Speaking of global, I found it satisfyingly simple to get in touch with the Museums and Climate Change Network conveners who are based in New York. Dr Jennifer Newell, Assistant Curator of Pacific Ethnography at the American Museum of Natural History, emailed me back straight away (if you subtract the time difference) with some exciting news:
The book that many network members have contributed to, Curating the Future: Museums, Communities and Climate Change, is about to come out (just finishing proofs today!). Also, there is some talk of trying to establish an ICOM interest group on climate change, which would be an important step forward… we’re just in the early stages.
What about a Pacific-focused museums and climate change network? After Robert Janes’ presentations at MA16, there was an appetite to develop our thinking around communicating climate change. We would keep in close contact with the Museums and Climate Change Network and potentially work on collaborative ventures. I asked Emma Burns what she thought of this idea. She replied:
It depends on what you envisage the goals and purpose of the network being. I think there may be some room for something that better connects the arts and social history side of GLAMS into the conversations that seem to be more active in science centres, natural history museums and the sci com networks. They can offer a lot information around organisational operations, responsible resources, facts, values and messages.
There is so much potential for all museums in Aotearoa - social history, natural history, science, art, design and technology museums - the be leaders in education and advocacy on sustainable living.
Napier’s street art project ‘Sea Walls: Murals for Oceans’ is a great example of how sustainability awareness can be developed through art. The Napier City Council is actually a finalist for best creative place in Local Government New Zealand’s Excellence Awards, sponsored by Creative New Zealand. Good luck!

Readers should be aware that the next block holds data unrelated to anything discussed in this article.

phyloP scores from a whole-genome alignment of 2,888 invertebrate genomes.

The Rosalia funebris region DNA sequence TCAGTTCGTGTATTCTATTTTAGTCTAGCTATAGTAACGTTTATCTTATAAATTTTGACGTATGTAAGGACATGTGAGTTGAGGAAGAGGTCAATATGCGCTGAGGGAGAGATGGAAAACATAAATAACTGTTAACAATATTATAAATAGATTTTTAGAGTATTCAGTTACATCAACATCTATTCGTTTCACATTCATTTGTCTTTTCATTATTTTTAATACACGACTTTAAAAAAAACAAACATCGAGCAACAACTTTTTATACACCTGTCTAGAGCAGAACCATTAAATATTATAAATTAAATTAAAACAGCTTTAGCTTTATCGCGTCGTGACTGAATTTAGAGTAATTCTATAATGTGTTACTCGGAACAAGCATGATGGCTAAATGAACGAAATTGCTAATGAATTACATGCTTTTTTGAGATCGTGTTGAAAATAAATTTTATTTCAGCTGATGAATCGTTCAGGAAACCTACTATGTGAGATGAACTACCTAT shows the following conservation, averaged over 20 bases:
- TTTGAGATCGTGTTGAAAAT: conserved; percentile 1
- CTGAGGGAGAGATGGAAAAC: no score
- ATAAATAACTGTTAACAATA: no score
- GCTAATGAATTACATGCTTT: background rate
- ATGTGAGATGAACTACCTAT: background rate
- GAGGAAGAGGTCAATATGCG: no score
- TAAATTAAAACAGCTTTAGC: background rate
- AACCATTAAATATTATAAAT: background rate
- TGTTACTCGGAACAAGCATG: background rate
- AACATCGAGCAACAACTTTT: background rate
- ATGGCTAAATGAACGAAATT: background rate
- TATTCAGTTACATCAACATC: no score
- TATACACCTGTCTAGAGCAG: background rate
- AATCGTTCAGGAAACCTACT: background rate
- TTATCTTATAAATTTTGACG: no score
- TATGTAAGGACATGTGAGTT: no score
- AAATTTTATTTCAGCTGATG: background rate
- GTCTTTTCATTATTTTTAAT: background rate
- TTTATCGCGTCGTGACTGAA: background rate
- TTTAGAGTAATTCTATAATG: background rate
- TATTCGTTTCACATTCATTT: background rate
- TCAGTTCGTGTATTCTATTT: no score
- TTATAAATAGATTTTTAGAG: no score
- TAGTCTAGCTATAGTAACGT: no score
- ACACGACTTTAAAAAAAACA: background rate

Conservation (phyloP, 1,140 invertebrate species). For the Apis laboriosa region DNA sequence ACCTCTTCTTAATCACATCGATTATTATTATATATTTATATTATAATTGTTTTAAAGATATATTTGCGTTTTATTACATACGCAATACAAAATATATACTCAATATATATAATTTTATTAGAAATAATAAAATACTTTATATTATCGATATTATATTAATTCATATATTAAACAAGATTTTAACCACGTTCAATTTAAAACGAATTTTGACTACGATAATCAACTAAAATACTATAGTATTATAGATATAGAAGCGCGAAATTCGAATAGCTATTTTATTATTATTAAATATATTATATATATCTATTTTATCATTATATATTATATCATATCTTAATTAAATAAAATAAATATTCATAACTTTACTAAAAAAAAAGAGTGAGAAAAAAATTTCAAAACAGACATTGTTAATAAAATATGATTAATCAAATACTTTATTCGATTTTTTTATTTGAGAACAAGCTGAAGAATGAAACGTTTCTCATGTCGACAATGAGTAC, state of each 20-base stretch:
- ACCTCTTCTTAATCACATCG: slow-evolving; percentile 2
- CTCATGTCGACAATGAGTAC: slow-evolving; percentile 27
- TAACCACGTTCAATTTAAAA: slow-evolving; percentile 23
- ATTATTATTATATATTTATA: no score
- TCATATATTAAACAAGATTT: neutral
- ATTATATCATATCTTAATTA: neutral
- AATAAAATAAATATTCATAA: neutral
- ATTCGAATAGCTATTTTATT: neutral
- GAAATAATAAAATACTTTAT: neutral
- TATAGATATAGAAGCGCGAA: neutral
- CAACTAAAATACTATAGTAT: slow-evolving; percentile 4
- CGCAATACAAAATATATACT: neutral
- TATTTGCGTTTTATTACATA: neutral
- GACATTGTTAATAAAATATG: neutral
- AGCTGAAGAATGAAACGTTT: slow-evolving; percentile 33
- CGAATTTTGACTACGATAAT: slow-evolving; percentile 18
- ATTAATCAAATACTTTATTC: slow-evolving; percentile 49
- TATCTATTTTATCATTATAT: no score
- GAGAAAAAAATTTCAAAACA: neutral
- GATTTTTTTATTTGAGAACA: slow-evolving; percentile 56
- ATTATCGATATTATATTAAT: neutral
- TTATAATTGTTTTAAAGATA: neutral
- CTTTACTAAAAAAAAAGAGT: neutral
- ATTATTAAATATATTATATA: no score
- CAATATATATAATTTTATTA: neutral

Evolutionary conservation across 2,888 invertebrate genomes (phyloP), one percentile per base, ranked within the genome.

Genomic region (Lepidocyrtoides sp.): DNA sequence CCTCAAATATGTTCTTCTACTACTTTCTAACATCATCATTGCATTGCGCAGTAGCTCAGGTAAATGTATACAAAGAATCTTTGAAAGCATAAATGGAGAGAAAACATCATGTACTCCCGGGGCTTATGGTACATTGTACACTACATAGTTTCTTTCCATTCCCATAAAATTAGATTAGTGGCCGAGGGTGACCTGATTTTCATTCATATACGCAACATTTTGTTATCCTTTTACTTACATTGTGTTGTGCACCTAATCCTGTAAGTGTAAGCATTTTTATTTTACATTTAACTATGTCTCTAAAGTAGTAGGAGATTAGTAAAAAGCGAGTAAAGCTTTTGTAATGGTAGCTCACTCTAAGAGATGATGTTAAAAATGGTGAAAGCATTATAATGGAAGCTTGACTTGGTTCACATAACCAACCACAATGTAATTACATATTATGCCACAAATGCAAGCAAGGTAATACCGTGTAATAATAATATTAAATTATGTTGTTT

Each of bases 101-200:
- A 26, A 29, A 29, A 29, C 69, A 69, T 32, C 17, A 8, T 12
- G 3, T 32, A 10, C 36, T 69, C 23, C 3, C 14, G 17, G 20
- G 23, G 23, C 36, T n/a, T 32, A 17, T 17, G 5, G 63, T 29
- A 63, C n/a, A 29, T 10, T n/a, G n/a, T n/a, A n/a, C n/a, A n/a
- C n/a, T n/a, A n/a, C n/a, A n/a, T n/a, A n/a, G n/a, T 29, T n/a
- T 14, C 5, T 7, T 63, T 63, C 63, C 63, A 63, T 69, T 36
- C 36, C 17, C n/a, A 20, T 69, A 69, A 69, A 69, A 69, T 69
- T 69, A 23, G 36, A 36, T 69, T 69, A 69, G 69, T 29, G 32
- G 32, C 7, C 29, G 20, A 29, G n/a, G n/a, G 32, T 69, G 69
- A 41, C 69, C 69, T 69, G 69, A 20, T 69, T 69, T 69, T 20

A current exhibition at Hui Te Ananui A Tangaroa New Zealand Maritime Museum, is increasing awareness about the Great Pacific Garbage Patch.1 This community project Ko au te wai, ko te wai ko au: I am the water and the water is me, was facilitated by The Roots Creative Entrepreneurs Collective and is facilitating high educational engagement with local schools.
Te Papa Tongarewa publishes blogs and Multimedia highlights. Since 2013, four of the blogs have been about climate change issues, and there are five multimedia highlights on climate change. But as the national museum of Aotearoa New Zealand, it could do a lot more – more to show us the small amount of time humans have inhabited the Earth, and the huge damage that has been caused. One theory that could be visually explained is the Anthropocene.
In 2009 Te Papa Tongarewa hosted the Climate Change Conference, produced by the New Zealand Climate Change Centre. This was a positive step and this kind of relationship building and momentum must continue. Our museum sector needs to build and maintain positive relationships with the New Zealand Climate Change Centre, the Royal Society of New Zealand, and projects like engaged Social Science Hui Rangatau Tahi (which connects social science with physical and natural science research). Could Museums Aotearoa link with these organisations to develop museum sector priorities towards education about sustainable living and responsible organisational operations?
We as a sector need courage to provide education on important issues that get missed in our busy consumption -filled lives. Museums can provide a breath of fresh air, and show alternatives to more conscious and empowered ways of living. The science of climate change and solutions around sustainable living need to be visible, and museums have a responsibility to step up and demonstrate leadership. I’m eagerly anticipating the opening of The Climate Museum in New York and I can’t wait to read Curating the Future: Museums, Communities and Climate Change.
Claire Adele Baker
1 “Scientists and explorers agree that limiting or eliminating our use of disposable plastics and increasing our use of biodegradable resources will be the best way to clean up the Great Pacific Garbage Patch.” — National Geographic Society